Is Google+ 4.8 a big deal? Not unless you're really into seeing a few buttons get moved around. But since these changes do impact how people use the app, we're going to detail them nonetheless. Here goes.
When you're ready to make a post, the send button has moved from the bottom right corner to the top right corner of the window. Essentially, it has swapped places with the menu button.
We all know that sometimes a device reboot fixes stuff, but Google would never admit to that. Android is supposed to run constantly and keep things in order as it's designed to, but the new Device Assist app finally lays all the cards on the table. The top suggestion (and for some, the only suggestion) is reboot your phone. Dammit, Google.
Whether or not you know the name, you've encountered a CAPTCHA before. It's the little window typically found at the bottom of an online registration form that's meant to separate real people from robots or scripts that could potentially flood a site with phony accounts and fraudulent purchases. reCAPTCHA is a Google-owned implementation that you've probably seen across the web, and convincing it that you're a real person usually consists of squinting at a set of funky letters and re-typing them as best as you can.
Google's office suite in the cloud can handle a number of Microsoft's Office formats, a necessity born from the sheer entrenchment of the competition. The search giant isn't bitter though. Rather than shun the task of working with the various file types out there, it has added support for converting 15 more. The list includes less common formats spread across Docs, Sheets, and Slides.
Newly supported Microsoft Office formats:
dot, dotx, dotm, docm
xlt, xltx, xltm, xlsm
pot, potx, potm, pptm, pps, ppsx, ppsm
After converting the documents, you're free to edit them as you would any other.
Though the hardware was mildly refreshed back in June, Google Glass has been running on much the same internals for the better part of two years. With the rise of Android Wear, at least some of us were wondering whether Google still intended to bring its head-mounted wearable system to retail at all. According to the latest report from the Wall Street Journal, Google is indeed planning at least one more version of Glass, this time running on an Intel chipset.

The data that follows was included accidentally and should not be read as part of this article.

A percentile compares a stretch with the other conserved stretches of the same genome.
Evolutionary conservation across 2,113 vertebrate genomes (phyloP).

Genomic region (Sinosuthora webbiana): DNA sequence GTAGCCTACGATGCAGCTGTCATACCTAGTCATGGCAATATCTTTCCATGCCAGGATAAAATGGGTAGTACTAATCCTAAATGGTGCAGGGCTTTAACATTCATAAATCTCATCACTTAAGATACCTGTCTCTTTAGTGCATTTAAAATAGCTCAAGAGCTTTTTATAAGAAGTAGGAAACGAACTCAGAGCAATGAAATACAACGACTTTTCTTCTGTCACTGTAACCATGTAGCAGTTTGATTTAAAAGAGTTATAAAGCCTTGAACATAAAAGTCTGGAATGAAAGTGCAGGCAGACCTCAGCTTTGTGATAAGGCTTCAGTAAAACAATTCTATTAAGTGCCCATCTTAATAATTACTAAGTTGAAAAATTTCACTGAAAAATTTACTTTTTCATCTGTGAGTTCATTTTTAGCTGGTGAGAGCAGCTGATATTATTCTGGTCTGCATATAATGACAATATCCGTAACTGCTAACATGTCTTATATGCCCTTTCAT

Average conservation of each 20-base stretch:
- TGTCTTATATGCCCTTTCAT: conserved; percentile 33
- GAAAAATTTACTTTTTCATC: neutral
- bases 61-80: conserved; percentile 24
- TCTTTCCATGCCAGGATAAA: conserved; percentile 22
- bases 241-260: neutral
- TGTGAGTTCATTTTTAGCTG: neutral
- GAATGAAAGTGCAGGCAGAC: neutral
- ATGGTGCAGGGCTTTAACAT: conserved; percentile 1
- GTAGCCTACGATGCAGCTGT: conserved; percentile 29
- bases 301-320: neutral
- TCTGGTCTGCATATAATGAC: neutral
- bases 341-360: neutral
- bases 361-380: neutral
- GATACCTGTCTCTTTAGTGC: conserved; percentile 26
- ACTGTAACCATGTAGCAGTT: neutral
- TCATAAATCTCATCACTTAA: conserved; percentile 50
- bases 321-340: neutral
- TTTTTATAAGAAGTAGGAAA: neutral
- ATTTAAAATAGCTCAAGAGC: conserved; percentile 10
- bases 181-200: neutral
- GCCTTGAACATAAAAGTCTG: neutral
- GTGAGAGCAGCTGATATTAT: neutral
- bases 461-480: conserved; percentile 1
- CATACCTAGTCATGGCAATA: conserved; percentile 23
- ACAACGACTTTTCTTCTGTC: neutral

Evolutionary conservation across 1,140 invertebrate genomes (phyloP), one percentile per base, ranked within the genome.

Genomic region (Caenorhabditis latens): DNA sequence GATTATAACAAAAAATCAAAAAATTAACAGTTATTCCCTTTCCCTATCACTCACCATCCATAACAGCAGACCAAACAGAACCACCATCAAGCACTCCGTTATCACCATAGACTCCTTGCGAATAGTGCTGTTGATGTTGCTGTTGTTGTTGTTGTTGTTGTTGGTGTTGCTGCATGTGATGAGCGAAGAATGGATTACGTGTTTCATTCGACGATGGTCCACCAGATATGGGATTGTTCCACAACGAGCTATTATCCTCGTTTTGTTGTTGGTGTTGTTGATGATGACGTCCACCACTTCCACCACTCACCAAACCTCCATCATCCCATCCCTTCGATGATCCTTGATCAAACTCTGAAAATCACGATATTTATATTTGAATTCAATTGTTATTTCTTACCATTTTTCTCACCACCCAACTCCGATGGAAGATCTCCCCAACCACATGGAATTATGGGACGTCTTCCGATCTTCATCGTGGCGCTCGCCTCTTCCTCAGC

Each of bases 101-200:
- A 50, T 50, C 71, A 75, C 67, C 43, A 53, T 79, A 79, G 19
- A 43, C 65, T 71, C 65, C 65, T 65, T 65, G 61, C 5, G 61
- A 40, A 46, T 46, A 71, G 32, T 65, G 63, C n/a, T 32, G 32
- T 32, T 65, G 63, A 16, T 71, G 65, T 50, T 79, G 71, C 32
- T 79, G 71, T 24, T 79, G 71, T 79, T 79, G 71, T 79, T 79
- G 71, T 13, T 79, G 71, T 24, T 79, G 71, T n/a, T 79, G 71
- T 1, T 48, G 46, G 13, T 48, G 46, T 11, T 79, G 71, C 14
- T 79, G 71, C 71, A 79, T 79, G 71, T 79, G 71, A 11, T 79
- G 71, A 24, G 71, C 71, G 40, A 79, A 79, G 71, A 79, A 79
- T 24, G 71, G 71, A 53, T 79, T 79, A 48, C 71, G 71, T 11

Android has gone through quite a few changes during its short 6 years of life. The Android that drives most of the world's smartphones of today would be almost unrecognizable to what was launched in late 2008. We've seen massive visual changes, expansion to almost every conceivable form factor, and a completely fleshed-out content ecosystem for multimedia and apps. As the operating system matured, some elements have successfully grown with it, and others have become dead weight.
As had been previously reported, the European Parliament has now taken a vote on and passed a non-binding resolution that, if it should become a regulatory act of the European Commission, would seek to have Google's Search product broken up into a separate company. The motivation behind the resolution, according to the European Parliament's statement, is in "ensuring competitive conditions within the digital single market."
What's a digital single market? It is essentially the EU's attempt to regulate how businesses and governments alike should behave on the web, particularly in regards to competition, net neutrality, and privacy.
Since Google I/O we've been waiting anxiously to see which apps would be among the first to gain compatibility with Chrome OS. As Sundar Pichai explained at this summer's conference, Google plans to get Android apps running natively on the company's desktop OS, using App Runtime for Chrome.
Google is carefully curating the experience, however, working with select developers to make apps available through Chrome's web store. In September, Duolingo, Evernote, Vine, and Sight Words came to Chrome, and today Google announced a lineup of seven new apps, including Cookpad, Couchsurfing, Overdrive, and four others.
Google Now is never short on surprises. The personal assistant/wizard living in Google's Search app (technically it's Google's "Google" app now) can do some amazing tricks, and no matter how long you've used the app, there are always new features being discovered, added, or improved.
One such feature that's come to our attention is Google's ability to show you a countdown to important events based on your reminders. Basically, if you have a reminder related to an event Google knows about (like Christmas, for instance), Google will pick up on that and - on your reminder card - serve you a countdown.